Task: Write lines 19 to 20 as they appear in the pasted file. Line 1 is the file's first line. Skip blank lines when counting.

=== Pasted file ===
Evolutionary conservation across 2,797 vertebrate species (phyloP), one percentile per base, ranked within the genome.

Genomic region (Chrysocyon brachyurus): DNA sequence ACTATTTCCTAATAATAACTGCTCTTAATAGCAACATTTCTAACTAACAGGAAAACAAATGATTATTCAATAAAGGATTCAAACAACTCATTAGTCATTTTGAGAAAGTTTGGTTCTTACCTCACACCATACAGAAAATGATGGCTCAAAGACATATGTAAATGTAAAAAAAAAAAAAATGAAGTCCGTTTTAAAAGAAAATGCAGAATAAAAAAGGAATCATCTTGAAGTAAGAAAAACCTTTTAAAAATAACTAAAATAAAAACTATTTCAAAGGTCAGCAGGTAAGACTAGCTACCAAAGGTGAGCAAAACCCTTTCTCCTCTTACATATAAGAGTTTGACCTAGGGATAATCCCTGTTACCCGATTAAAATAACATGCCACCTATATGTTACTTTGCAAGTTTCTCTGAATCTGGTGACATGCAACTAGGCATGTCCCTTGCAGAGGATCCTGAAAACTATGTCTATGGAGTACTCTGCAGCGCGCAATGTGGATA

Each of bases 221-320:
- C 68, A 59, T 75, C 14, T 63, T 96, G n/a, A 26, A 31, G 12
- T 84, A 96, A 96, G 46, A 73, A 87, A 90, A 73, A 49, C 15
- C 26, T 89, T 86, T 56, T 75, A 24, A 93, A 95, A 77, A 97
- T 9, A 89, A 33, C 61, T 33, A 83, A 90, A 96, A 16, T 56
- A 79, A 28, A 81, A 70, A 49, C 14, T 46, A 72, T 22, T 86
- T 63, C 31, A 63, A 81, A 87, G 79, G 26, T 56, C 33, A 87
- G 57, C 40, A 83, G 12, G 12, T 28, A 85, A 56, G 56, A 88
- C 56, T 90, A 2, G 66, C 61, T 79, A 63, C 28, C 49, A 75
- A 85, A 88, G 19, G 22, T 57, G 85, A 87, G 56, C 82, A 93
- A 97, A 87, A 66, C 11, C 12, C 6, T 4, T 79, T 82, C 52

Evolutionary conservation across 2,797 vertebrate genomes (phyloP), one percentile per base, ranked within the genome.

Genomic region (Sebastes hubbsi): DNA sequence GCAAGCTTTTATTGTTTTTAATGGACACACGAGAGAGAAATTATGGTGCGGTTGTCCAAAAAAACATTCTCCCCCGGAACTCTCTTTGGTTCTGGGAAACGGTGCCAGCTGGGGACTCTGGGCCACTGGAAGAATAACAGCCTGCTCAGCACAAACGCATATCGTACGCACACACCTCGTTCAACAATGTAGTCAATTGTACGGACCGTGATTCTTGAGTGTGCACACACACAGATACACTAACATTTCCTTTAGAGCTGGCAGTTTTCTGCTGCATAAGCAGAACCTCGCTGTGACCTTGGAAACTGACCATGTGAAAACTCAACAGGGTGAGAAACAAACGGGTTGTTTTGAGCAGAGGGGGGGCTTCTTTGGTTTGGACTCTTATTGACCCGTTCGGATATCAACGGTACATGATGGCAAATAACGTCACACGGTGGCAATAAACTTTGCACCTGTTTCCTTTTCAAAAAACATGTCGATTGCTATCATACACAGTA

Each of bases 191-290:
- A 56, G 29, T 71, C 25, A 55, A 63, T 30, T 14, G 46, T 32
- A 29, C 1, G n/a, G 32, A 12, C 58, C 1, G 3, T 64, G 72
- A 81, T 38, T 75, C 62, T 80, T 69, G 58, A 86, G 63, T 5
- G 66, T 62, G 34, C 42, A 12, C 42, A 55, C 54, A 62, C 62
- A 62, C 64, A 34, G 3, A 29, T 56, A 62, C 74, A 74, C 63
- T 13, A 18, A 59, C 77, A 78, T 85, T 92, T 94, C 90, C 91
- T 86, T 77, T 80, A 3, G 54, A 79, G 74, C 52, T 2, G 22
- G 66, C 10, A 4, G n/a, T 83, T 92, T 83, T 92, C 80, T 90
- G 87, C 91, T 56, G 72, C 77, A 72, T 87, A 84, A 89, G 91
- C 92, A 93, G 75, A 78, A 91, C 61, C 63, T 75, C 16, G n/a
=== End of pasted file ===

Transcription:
- A 81, T 38, T 75, C 62, T 80, T 69, G 58, A 86, G 63, T 5
- G 66, T 62, G 34, C 42, A 12, C 42, A 55, C 54, A 62, C 62